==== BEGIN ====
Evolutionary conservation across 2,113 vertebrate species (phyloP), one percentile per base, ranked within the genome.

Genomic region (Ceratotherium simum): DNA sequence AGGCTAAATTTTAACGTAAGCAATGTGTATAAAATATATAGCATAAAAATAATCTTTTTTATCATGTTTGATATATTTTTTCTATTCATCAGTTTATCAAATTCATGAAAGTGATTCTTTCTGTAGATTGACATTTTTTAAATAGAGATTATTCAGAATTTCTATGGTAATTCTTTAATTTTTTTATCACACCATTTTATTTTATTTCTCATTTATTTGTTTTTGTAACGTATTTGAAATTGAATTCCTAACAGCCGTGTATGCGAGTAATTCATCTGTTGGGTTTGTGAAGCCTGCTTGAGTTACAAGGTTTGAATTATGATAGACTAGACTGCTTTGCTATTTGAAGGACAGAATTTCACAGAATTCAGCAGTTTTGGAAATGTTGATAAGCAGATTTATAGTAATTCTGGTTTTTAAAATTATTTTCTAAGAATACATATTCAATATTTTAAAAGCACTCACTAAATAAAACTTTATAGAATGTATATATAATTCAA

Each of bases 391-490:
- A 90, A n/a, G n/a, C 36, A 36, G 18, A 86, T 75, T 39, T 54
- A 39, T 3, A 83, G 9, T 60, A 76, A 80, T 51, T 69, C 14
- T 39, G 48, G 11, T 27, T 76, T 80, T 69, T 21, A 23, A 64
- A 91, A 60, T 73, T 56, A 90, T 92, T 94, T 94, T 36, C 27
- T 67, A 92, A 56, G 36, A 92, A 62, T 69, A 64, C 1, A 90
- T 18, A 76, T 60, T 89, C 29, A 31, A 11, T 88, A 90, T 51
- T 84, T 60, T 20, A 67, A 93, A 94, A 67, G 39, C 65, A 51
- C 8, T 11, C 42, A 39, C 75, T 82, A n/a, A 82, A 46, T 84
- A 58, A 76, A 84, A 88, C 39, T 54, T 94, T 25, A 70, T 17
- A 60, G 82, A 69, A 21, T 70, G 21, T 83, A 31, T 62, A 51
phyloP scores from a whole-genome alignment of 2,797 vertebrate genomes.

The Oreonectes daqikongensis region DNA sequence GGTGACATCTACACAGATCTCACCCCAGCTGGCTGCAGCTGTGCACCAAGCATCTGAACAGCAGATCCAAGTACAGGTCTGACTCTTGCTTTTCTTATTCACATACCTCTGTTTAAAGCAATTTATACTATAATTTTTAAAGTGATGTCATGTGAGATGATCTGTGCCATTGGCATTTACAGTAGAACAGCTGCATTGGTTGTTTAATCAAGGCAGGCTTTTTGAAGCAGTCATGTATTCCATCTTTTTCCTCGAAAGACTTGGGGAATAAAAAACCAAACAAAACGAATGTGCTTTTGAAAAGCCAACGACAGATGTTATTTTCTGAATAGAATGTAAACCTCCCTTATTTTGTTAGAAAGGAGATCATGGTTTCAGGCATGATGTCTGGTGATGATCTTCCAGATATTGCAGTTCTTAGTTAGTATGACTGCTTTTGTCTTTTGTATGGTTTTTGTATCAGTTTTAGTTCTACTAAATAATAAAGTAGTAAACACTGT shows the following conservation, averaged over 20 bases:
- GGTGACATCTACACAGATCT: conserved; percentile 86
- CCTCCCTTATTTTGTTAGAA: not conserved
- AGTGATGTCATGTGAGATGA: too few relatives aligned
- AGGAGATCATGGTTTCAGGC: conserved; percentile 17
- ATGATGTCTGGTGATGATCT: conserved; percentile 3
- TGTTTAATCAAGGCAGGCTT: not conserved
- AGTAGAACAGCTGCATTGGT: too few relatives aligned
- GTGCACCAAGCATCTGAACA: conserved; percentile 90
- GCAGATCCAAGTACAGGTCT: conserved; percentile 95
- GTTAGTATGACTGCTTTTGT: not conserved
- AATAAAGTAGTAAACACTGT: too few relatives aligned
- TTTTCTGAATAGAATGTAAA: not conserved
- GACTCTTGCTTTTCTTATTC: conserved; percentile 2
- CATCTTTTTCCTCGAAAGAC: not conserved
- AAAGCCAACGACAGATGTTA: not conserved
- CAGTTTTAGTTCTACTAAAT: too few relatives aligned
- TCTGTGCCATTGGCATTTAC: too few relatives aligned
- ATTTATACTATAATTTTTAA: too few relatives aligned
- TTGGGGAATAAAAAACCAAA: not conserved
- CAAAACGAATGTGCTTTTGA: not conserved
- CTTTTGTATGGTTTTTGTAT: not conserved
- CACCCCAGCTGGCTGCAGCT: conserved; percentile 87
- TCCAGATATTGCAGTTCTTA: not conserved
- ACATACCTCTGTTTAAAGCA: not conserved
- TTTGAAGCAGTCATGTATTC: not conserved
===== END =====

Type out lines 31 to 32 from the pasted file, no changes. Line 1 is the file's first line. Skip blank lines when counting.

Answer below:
- CAGTTTTAGTTCTACTAAAT: too few relatives aligned
- TCTGTGCCATTGGCATTTAC: too few relatives aligned